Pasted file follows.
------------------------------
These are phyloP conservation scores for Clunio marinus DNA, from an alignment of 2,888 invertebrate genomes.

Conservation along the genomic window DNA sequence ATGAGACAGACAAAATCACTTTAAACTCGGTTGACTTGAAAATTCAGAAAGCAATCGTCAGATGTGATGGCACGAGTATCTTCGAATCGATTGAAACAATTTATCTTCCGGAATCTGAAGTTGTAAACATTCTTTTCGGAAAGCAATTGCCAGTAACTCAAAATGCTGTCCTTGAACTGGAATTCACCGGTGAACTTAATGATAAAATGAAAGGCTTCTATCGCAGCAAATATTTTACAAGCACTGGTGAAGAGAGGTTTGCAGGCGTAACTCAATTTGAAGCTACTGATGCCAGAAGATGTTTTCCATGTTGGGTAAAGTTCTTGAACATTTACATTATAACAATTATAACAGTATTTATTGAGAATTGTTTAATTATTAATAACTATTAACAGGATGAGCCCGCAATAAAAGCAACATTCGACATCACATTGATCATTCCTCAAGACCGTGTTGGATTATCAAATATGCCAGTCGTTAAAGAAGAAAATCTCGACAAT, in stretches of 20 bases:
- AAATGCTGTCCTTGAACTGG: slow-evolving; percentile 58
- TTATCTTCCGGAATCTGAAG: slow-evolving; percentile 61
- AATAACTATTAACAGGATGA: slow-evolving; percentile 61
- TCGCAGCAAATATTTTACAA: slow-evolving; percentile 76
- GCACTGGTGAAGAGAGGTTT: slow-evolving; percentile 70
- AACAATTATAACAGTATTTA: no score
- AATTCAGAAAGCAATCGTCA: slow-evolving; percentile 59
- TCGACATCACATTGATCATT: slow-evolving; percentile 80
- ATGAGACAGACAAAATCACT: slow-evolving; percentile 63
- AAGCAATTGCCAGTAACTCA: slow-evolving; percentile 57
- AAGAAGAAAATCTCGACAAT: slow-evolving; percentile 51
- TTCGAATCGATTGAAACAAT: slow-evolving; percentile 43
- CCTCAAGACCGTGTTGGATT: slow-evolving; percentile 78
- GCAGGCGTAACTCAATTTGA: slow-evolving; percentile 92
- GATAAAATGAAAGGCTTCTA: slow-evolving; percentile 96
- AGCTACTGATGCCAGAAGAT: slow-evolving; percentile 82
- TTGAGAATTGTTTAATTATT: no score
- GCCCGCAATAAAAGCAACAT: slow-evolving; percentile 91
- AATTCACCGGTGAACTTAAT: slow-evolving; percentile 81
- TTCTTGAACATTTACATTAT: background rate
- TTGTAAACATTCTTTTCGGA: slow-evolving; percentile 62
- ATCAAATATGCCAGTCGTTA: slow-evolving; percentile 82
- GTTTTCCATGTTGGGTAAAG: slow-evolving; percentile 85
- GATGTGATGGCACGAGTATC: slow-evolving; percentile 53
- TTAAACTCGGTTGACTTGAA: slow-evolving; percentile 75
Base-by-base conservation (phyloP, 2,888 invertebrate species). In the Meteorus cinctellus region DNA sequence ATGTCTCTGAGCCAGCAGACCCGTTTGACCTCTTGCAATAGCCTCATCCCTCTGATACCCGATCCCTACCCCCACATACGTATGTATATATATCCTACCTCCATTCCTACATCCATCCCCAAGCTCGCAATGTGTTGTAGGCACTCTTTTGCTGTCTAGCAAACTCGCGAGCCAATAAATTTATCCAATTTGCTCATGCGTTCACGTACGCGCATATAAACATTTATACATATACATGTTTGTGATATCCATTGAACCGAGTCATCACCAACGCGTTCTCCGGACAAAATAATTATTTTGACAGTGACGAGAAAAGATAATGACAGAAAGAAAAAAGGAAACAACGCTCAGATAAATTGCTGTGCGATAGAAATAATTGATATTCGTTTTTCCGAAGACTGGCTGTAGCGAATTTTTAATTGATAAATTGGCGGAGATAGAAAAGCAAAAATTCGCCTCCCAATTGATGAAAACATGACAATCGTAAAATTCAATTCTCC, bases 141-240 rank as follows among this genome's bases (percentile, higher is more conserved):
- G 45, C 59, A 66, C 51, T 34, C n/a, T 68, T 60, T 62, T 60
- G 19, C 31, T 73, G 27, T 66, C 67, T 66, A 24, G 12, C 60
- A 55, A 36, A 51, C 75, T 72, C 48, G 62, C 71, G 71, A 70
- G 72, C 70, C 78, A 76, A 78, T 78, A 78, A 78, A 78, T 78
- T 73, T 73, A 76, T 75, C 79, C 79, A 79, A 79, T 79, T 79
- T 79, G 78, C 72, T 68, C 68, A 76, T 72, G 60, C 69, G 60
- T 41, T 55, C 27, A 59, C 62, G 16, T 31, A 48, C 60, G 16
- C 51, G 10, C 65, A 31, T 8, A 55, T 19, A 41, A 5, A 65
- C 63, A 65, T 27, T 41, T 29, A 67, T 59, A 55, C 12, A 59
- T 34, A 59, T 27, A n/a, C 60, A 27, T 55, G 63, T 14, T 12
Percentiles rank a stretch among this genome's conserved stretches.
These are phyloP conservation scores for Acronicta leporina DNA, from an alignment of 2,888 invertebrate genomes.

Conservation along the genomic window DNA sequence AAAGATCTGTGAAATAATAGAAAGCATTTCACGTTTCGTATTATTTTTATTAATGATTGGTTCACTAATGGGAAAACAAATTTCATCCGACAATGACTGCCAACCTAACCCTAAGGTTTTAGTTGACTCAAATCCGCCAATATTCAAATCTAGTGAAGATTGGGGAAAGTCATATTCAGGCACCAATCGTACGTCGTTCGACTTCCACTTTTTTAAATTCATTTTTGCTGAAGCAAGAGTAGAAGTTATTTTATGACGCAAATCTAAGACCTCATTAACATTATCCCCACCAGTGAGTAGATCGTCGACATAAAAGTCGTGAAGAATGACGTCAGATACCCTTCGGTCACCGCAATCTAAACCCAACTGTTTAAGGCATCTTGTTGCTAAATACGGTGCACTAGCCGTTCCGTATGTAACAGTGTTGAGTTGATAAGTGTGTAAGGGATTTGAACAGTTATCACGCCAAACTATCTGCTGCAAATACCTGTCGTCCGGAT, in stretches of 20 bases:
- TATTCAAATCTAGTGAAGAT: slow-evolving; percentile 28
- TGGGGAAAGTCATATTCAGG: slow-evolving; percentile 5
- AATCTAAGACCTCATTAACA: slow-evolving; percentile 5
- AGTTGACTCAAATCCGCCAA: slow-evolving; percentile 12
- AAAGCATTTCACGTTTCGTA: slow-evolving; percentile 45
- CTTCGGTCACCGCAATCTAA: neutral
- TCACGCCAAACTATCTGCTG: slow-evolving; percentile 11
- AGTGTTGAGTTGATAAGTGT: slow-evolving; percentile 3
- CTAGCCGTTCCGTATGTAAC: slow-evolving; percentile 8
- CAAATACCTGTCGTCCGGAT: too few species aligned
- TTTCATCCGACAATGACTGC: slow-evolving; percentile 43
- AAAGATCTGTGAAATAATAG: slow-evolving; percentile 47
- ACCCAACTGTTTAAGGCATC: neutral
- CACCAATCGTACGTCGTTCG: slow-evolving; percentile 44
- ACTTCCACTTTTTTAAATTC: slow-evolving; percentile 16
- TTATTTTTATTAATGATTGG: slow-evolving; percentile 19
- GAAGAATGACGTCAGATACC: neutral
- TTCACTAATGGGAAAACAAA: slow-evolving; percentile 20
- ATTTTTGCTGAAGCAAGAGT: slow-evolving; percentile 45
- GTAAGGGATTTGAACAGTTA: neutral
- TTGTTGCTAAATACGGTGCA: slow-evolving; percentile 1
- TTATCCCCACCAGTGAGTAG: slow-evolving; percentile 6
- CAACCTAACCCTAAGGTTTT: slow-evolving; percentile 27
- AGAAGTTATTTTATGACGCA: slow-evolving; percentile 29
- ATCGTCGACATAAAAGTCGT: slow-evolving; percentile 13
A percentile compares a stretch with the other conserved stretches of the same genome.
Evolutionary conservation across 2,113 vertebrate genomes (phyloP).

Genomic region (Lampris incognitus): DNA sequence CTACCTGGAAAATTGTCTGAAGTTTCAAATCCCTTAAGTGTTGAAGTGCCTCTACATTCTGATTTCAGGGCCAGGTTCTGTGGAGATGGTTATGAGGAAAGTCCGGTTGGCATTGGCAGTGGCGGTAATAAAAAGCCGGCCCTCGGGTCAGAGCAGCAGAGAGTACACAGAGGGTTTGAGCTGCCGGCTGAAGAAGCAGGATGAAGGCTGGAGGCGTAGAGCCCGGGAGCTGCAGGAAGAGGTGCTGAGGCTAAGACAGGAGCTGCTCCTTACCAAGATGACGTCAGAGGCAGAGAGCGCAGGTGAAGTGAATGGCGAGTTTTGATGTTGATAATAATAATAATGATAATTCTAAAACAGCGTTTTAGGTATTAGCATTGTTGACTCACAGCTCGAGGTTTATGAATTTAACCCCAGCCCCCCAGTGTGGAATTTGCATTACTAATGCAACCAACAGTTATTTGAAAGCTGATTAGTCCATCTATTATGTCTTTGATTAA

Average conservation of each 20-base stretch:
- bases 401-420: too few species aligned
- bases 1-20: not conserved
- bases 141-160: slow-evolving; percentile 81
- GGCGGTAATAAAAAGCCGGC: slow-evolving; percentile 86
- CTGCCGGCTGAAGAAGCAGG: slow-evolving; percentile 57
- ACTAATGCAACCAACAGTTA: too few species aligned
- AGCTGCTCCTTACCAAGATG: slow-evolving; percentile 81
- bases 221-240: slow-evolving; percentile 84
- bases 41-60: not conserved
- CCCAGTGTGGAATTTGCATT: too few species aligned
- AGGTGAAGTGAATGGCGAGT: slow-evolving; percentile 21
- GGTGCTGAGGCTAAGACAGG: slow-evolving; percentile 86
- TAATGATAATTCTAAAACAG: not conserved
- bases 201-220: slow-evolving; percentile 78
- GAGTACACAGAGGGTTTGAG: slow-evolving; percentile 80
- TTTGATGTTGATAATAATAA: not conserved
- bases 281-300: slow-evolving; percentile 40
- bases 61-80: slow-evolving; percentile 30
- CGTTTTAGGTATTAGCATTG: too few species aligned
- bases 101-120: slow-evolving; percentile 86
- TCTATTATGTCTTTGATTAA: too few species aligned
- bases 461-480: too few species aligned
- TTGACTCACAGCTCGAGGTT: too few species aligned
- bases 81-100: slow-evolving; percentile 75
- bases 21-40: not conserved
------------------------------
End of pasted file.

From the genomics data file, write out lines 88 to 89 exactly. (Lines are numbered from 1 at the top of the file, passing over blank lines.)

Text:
- bases 61-80: slow-evolving; percentile 30
- CGTTTTAGGTATTAGCATTG: too few species aligned